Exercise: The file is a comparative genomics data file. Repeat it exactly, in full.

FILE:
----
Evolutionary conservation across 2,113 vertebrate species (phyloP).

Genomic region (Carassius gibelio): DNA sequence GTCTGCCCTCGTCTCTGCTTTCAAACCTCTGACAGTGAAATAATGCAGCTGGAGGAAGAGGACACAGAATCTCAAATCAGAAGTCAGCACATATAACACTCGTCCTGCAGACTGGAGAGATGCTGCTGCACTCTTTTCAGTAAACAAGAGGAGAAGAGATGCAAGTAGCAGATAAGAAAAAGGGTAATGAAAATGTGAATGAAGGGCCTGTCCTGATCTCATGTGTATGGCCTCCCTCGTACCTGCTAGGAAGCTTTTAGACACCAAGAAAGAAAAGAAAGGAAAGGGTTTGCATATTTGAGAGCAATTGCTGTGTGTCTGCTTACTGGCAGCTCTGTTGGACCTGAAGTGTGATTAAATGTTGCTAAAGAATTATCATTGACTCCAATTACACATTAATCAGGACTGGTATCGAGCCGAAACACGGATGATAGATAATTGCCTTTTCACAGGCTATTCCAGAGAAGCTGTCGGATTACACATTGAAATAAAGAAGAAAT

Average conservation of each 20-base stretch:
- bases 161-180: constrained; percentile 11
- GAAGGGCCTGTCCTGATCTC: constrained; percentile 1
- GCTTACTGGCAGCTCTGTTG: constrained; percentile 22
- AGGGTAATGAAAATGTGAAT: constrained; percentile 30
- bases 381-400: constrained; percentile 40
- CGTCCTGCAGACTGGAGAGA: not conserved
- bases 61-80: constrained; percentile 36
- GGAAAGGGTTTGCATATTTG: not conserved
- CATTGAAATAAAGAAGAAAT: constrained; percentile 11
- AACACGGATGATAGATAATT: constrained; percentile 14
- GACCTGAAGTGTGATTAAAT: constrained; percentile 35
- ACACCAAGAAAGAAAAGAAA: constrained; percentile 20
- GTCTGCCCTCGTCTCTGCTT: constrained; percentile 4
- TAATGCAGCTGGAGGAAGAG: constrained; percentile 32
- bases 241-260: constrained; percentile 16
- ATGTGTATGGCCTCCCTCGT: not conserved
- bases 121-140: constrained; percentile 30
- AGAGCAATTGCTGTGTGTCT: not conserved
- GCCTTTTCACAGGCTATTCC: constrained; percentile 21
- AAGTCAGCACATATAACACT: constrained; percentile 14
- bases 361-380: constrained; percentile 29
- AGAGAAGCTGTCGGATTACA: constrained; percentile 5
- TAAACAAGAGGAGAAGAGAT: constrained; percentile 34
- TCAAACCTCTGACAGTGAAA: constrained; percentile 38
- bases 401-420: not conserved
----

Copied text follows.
Evolutionary conservation across 2,113 vertebrate species (phyloP).

Genomic region (Carassius gibelio): DNA sequence GTCTGCCCTCGTCTCTGCTTTCAAACCTCTGACAGTGAAATAATGCAGCTGGAGGAAGAGGACACAGAATCTCAAATCAGAAGTCAGCACATATAACACTCGTCCTGCAGACTGGAGAGATGCTGCTGCACTCTTTTCAGTAAACAAGAGGAGAAGAGATGCAAGTAGCAGATAAGAAAAAGGGTAATGAAAATGTGAATGAAGGGCCTGTCCTGATCTCATGTGTATGGCCTCCCTCGTACCTGCTAGGAAGCTTTTAGACACCAAGAAAGAAAAGAAAGGAAAGGGTTTGCATATTTGAGAGCAATTGCTGTGTGTCTGCTTACTGGCAGCTCTGTTGGACCTGAAGTGTGATTAAATGTTGCTAAAGAATTATCATTGACTCCAATTACACATTAATCAGGACTGGTATCGAGCCGAAACACGGATGATAGATAATTGCCTTTTCACAGGCTATTCCAGAGAAGCTGTCGGATTACACATTGAAATAAAGAAGAAAT

Average conservation of each 20-base stretch:
- bases 161-180: constrained; percentile 11
- GAAGGGCCTGTCCTGATCTC: constrained; percentile 1
- GCTTACTGGCAGCTCTGTTG: constrained; percentile 22
- AGGGTAATGAAAATGTGAAT: constrained; percentile 30
- bases 381-400: constrained; percentile 40
- CGTCCTGCAGACTGGAGAGA: not conserved
- bases 61-80: constrained; percentile 36
- GGAAAGGGTTTGCATATTTG: not conserved
- CATTGAAATAAAGAAGAAAT: constrained; percentile 11
- AACACGGATGATAGATAATT: constrained; percentile 14
- GACCTGAAGTGTGATTAAAT: constrained; percentile 35
- ACACCAAGAAAGAAAAGAAA: constrained; percentile 20
- GTCTGCCCTCGTCTCTGCTT: constrained; percentile 4
- TAATGCAGCTGGAGGAAGAG: constrained; percentile 32
- bases 241-260: constrained; percentile 16
- ATGTGTATGGCCTCCCTCGT: not conserved
- bases 121-140: constrained; percentile 30
- AGAGCAATTGCTGTGTGTCT: not conserved
- GCCTTTTCACAGGCTATTCC: constrained; percentile 21
- AAGTCAGCACATATAACACT: constrained; percentile 14
- bases 361-380: constrained; percentile 29
- AGAGAAGCTGTCGGATTACA: constrained; percentile 5
- TAAACAAGAGGAGAAGAGAT: constrained; percentile 34
- TCAAACCTCTGACAGTGAAA: constrained; percentile 38
- bases 401-420: not conserved